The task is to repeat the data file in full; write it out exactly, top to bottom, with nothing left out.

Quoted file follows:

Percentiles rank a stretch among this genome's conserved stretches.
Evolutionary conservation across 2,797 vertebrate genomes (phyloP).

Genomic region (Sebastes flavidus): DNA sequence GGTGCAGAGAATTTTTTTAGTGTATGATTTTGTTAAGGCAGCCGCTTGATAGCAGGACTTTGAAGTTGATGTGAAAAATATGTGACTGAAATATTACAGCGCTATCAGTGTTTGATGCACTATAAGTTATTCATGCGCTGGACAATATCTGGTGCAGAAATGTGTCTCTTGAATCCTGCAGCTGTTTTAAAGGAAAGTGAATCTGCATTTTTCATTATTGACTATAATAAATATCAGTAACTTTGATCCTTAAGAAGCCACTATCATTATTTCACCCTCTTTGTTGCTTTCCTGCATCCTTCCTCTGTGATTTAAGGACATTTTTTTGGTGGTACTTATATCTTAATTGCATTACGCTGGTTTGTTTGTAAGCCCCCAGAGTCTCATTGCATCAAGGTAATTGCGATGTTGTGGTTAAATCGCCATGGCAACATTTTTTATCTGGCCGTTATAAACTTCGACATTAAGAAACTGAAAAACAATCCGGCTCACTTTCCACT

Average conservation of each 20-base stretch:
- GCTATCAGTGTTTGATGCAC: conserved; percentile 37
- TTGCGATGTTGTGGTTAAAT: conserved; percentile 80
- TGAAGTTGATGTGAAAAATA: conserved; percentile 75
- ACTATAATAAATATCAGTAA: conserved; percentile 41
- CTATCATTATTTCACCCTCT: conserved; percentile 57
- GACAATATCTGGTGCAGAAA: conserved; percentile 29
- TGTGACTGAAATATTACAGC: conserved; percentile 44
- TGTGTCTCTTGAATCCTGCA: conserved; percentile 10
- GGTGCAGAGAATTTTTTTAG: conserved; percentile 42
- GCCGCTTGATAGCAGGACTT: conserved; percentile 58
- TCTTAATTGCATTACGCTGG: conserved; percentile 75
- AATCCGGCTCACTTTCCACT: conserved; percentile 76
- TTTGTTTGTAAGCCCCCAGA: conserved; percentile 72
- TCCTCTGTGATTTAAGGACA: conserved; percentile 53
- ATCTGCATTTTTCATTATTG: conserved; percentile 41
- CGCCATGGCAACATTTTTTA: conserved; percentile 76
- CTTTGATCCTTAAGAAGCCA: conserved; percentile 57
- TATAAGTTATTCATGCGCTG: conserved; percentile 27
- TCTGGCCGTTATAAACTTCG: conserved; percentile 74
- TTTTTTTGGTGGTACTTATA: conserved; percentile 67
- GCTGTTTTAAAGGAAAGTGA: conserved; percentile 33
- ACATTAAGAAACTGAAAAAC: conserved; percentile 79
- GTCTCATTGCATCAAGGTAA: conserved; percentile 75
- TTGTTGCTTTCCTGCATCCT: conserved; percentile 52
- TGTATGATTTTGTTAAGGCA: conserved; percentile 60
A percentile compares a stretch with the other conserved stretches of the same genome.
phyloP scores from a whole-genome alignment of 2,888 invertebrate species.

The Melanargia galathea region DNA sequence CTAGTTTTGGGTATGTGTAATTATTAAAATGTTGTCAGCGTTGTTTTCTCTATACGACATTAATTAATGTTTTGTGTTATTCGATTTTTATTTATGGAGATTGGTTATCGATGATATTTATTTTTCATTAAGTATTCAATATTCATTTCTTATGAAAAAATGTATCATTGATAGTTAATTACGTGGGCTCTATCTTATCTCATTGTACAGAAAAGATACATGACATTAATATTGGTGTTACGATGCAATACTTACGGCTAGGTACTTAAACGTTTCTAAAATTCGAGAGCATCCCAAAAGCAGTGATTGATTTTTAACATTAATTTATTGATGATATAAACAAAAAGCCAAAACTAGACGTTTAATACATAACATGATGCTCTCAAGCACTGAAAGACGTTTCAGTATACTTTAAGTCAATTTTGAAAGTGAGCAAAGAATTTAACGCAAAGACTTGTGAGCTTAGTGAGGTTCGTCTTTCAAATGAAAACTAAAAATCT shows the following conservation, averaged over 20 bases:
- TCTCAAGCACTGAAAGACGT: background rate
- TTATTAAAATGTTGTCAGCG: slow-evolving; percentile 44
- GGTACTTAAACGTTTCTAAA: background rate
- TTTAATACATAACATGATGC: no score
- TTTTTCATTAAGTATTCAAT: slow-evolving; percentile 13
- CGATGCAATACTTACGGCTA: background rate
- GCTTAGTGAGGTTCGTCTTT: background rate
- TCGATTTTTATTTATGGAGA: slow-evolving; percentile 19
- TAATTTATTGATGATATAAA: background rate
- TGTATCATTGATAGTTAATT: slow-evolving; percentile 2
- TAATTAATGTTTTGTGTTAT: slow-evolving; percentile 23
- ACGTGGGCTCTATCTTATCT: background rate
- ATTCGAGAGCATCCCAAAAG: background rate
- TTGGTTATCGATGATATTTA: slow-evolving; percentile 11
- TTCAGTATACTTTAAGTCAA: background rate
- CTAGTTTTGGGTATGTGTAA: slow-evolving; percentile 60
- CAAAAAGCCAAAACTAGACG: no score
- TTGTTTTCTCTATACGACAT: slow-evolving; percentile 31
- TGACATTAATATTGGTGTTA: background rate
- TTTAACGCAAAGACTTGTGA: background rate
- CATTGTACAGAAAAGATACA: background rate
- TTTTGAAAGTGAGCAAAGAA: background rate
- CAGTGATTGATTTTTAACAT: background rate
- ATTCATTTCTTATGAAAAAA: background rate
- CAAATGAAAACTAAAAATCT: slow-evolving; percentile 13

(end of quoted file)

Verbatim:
Percentiles rank a stretch among this genome's conserved stretches.
Evolutionary conservation across 2,797 vertebrate genomes (phyloP).

Genomic region (Sebastes flavidus): DNA sequence GGTGCAGAGAATTTTTTTAGTGTATGATTTTGTTAAGGCAGCCGCTTGATAGCAGGACTTTGAAGTTGATGTGAAAAATATGTGACTGAAATATTACAGCGCTATCAGTGTTTGATGCACTATAAGTTATTCATGCGCTGGACAATATCTGGTGCAGAAATGTGTCTCTTGAATCCTGCAGCTGTTTTAAAGGAAAGTGAATCTGCATTTTTCATTATTGACTATAATAAATATCAGTAACTTTGATCCTTAAGAAGCCACTATCATTATTTCACCCTCTTTGTTGCTTTCCTGCATCCTTCCTCTGTGATTTAAGGACATTTTTTTGGTGGTACTTATATCTTAATTGCATTACGCTGGTTTGTTTGTAAGCCCCCAGAGTCTCATTGCATCAAGGTAATTGCGATGTTGTGGTTAAATCGCCATGGCAACATTTTTTATCTGGCCGTTATAAACTTCGACATTAAGAAACTGAAAAACAATCCGGCTCACTTTCCACT

Average conservation of each 20-base stretch:
- GCTATCAGTGTTTGATGCAC: conserved; percentile 37
- TTGCGATGTTGTGGTTAAAT: conserved; percentile 80
- TGAAGTTGATGTGAAAAATA: conserved; percentile 75
- ACTATAATAAATATCAGTAA: conserved; percentile 41
- CTATCATTATTTCACCCTCT: conserved; percentile 57
- GACAATATCTGGTGCAGAAA: conserved; percentile 29
- TGTGACTGAAATATTACAGC: conserved; percentile 44
- TGTGTCTCTTGAATCCTGCA: conserved; percentile 10
- GGTGCAGAGAATTTTTTTAG: conserved; percentile 42
- GCCGCTTGATAGCAGGACTT: conserved; percentile 58
- TCTTAATTGCATTACGCTGG: conserved; percentile 75
- AATCCGGCTCACTTTCCACT: conserved; percentile 76
- TTTGTTTGTAAGCCCCCAGA: conserved; percentile 72
- TCCTCTGTGATTTAAGGACA: conserved; percentile 53
- ATCTGCATTTTTCATTATTG: conserved; percentile 41
- CGCCATGGCAACATTTTTTA: conserved; percentile 76
- CTTTGATCCTTAAGAAGCCA: conserved; percentile 57
- TATAAGTTATTCATGCGCTG: conserved; percentile 27
- TCTGGCCGTTATAAACTTCG: conserved; percentile 74
- TTTTTTTGGTGGTACTTATA: conserved; percentile 67
- GCTGTTTTAAAGGAAAGTGA: conserved; percentile 33
- ACATTAAGAAACTGAAAAAC: conserved; percentile 79
- GTCTCATTGCATCAAGGTAA: conserved; percentile 75
- TTGTTGCTTTCCTGCATCCT: conserved; percentile 52
- TGTATGATTTTGTTAAGGCA: conserved; percentile 60
A percentile compares a stretch with the other conserved stretches of the same genome.
phyloP scores from a whole-genome alignment of 2,888 invertebrate species.

The Melanargia galathea region DNA sequence CTAGTTTTGGGTATGTGTAATTATTAAAATGTTGTCAGCGTTGTTTTCTCTATACGACATTAATTAATGTTTTGTGTTATTCGATTTTTATTTATGGAGATTGGTTATCGATGATATTTATTTTTCATTAAGTATTCAATATTCATTTCTTATGAAAAAATGTATCATTGATAGTTAATTACGTGGGCTCTATCTTATCTCATTGTACAGAAAAGATACATGACATTAATATTGGTGTTACGATGCAATACTTACGGCTAGGTACTTAAACGTTTCTAAAATTCGAGAGCATCCCAAAAGCAGTGATTGATTTTTAACATTAATTTATTGATGATATAAACAAAAAGCCAAAACTAGACGTTTAATACATAACATGATGCTCTCAAGCACTGAAAGACGTTTCAGTATACTTTAAGTCAATTTTGAAAGTGAGCAAAGAATTTAACGCAAAGACTTGTGAGCTTAGTGAGGTTCGTCTTTCAAATGAAAACTAAAAATCT shows the following conservation, averaged over 20 bases:
- TCTCAAGCACTGAAAGACGT: background rate
- TTATTAAAATGTTGTCAGCG: slow-evolving; percentile 44
- GGTACTTAAACGTTTCTAAA: background rate
- TTTAATACATAACATGATGC: no score
- TTTTTCATTAAGTATTCAAT: slow-evolving; percentile 13
- CGATGCAATACTTACGGCTA: background rate
- GCTTAGTGAGGTTCGTCTTT: background rate
- TCGATTTTTATTTATGGAGA: slow-evolving; percentile 19
- TAATTTATTGATGATATAAA: background rate
- TGTATCATTGATAGTTAATT: slow-evolving; percentile 2
- TAATTAATGTTTTGTGTTAT: slow-evolving; percentile 23
- ACGTGGGCTCTATCTTATCT: background rate
- ATTCGAGAGCATCCCAAAAG: background rate
- TTGGTTATCGATGATATTTA: slow-evolving; percentile 11
- TTCAGTATACTTTAAGTCAA: background rate
- CTAGTTTTGGGTATGTGTAA: slow-evolving; percentile 60
- CAAAAAGCCAAAACTAGACG: no score
- TTGTTTTCTCTATACGACAT: slow-evolving; percentile 31
- TGACATTAATATTGGTGTTA: background rate
- TTTAACGCAAAGACTTGTGA: background rate
- CATTGTACAGAAAAGATACA: background rate
- TTTTGAAAGTGAGCAAAGAA: background rate
- CAGTGATTGATTTTTAACAT: background rate
- ATTCATTTCTTATGAAAAAA: background rate
- CAAATGAAAACTAAAAATCT: slow-evolving; percentile 13